The On-Premises Empire Strikes Back At AWS

Anybody who can read a financial report knows they are paying too much for compute, storage, networking, and software at Amazon Web Services. It is as obvious as the sun at noon. And it is also obvious – and increasingly so – that the retailing and media businesses at Amazon are as addicted to the AWS profits and the free compute capacity it gives to the corporate Amazon parent as IBM has ever been addicted to the high price of its vaunted mainframe platforms.

And so Amazon and therefore AWS is stuck between a rock – increasing competition from Microsoft Azure and Google Cloud, and to a lesser extent Alibaba, Tencent, IBM Cloud, and a bunch of niche cloud builders – and a hard place – the desire to move back to on-premises IT operations, usually in a co-location facility to try to save money compared to buying cloud capacity and software.

In the past, in a nearly perfect illustration of the elasticity of demand for compute and storage, whenever the AWS business started to slow, the cloud arm of Amazon could cut price, wait a quarter or two, and revenues and profits would resume their growth. But now, AWS is not the only game in town, it is not the only one with sophisticated offerings, and it is not the only one cutting prices.

And the advent of utility-priced systems from Hewlett Packard Enterprise (GreenLake), Dell Technologies (Apex), Lenovo (TrueScale), Cisco Systems (Hyperflex and X-Series and Intersight) can not only take on AWS Outposts, but they can prevent them from ever being installed in the first place. As we have said before, datacenter repatriation is a real thing, and it is just as likely that large enterprises will get utility-priced hardware, software, and services and put stuff in a bunch of geographically distributed co-location facilities as they will move to one or more of the major cloud builders (or even a bunch of smaller ones).

But as in times past, we think AWS itself realizes that if it doesn’t help customers rein in their cloud spending, they will do it all by themselves. And Amazon chief financial officer Brian Olsavsky said as much on the call with Wall Street analysts going over the numbers for the fourth quarter.

“Starting back in the middle of the third quarter of 2022, we saw our year-over-year growth rates slow as enterprises of all sizes evaluated ways to optimize their cloud spending in response to the tough macroeconomic conditions,” Olsavsky explained. “As expected, these optimization efforts continued into the fourth quarter. Some of the key benefits of being in the cloud compared to managing your own data center are the ability to handle large demand swings and to optimize costs relatively quickly, especially during times of economic uncertainty. Our customers are looking for ways to save money, and we spend a lot of our time trying to help them do so. This customer focus is in our DNA and informs how we think about our customer relationships and how we will partner with them for the long term. As we look ahead, we expect these optimization efforts will continue to be a headwind to AWS growth in at least the next couple of quarters. So far in the first month of the year, AWS year-over-year revenue growth is in the mid-teens. That said, stepping back, our new customer pipeline remains healthy and robust, and there are many customers continuing to put plans in place to migrate to the cloud and commit to AWS over the long term.”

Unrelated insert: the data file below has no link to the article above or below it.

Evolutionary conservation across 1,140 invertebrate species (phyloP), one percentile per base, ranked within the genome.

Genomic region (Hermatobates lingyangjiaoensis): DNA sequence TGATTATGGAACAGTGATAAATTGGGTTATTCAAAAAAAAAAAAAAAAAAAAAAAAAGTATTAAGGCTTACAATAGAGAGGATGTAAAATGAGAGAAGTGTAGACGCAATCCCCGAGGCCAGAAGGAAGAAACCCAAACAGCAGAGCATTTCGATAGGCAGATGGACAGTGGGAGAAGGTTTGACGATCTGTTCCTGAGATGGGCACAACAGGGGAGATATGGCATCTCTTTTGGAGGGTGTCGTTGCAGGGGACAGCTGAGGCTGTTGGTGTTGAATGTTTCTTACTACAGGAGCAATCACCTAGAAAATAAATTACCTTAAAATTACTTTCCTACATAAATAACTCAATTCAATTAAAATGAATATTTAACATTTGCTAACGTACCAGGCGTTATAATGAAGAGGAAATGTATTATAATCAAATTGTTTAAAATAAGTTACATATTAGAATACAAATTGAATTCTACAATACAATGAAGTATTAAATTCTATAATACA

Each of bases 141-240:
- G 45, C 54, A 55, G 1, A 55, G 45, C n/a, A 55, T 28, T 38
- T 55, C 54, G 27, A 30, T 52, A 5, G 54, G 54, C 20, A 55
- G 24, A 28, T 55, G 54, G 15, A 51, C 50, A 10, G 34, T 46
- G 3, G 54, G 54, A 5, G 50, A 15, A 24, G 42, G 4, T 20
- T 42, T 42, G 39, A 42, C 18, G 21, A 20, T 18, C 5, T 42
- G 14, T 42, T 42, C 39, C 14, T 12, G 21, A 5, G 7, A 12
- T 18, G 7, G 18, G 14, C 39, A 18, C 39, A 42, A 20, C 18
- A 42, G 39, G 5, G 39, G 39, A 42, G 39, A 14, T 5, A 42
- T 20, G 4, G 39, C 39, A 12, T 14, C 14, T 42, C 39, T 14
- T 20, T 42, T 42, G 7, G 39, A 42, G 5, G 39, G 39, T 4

We think – and fully admit that it is just a hunch – that more than a few companies have figured out how to go multicloud and play AWS off against its cloud rivals, which often means not making use of high-value and high profit software services atop any particular cloud. Such software offers great functionality and ease of use, but it also ties you very tightly to a cloud. To keep optionality, it is wise to pick software platforms that can be deployed on any of the major clouds, that are available in the cloud stores with quick install and cloud licenses, and just use the clouds to get the least expensive compute, storage, and networking possible. We think that such behavior is also impacting AWS. It is more complex than just proactive belt tightening because of fears of an economic downturn. The belt tightening was going to come even in a boom time, given the high margins that AWS has enjoyed in recent years.

Here is just how much the top line growth has slowed since AWS was bringing in reasonable revenues in 2007:

That said, we believe the Amazon top brass when they say that companies are doing less analytics as their businesses are being impacted by the financial situation. They might be running smaller jobs for short periods of time rather than paying upfront for larger contracts for longer periods of time. This elasticity is why customers like the cloud, as Andy Jassy, Amazon’s relatively new chief executive officer who used to run AWS, correctly pointed out.